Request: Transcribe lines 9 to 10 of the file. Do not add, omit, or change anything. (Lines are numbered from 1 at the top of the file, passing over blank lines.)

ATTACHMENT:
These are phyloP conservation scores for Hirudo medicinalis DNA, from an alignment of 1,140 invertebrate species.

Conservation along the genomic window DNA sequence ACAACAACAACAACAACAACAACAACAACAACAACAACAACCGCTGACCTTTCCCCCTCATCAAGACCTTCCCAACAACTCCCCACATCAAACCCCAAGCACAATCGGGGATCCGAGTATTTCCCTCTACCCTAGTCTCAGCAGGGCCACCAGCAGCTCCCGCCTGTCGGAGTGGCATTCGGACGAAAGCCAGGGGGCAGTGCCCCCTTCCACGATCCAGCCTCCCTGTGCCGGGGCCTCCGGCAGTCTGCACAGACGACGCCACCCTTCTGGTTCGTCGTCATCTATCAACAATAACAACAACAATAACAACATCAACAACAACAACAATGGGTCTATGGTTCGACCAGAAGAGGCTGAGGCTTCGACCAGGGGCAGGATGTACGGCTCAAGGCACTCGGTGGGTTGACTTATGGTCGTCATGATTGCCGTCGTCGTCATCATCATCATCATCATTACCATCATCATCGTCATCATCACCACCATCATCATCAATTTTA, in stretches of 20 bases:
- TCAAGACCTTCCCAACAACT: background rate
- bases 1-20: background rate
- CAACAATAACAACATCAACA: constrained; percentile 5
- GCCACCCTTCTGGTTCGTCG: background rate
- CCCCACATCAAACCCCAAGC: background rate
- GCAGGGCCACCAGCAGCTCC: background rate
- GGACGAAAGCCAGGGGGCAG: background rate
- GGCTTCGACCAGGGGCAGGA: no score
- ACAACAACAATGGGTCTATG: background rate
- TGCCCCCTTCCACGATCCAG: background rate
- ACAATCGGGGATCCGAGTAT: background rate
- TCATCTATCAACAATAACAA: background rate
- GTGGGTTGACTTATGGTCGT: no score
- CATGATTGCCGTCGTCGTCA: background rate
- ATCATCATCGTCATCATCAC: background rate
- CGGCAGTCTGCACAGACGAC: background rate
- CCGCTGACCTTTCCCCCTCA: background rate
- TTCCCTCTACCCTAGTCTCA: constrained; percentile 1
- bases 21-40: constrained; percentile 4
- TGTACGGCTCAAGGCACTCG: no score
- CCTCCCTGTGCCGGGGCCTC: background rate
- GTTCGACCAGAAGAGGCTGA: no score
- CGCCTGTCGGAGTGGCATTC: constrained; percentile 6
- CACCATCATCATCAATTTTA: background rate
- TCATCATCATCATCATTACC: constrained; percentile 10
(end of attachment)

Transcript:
- GGACGAAAGCCAGGGGGCAG: background rate
- GGCTTCGACCAGGGGCAGGA: no score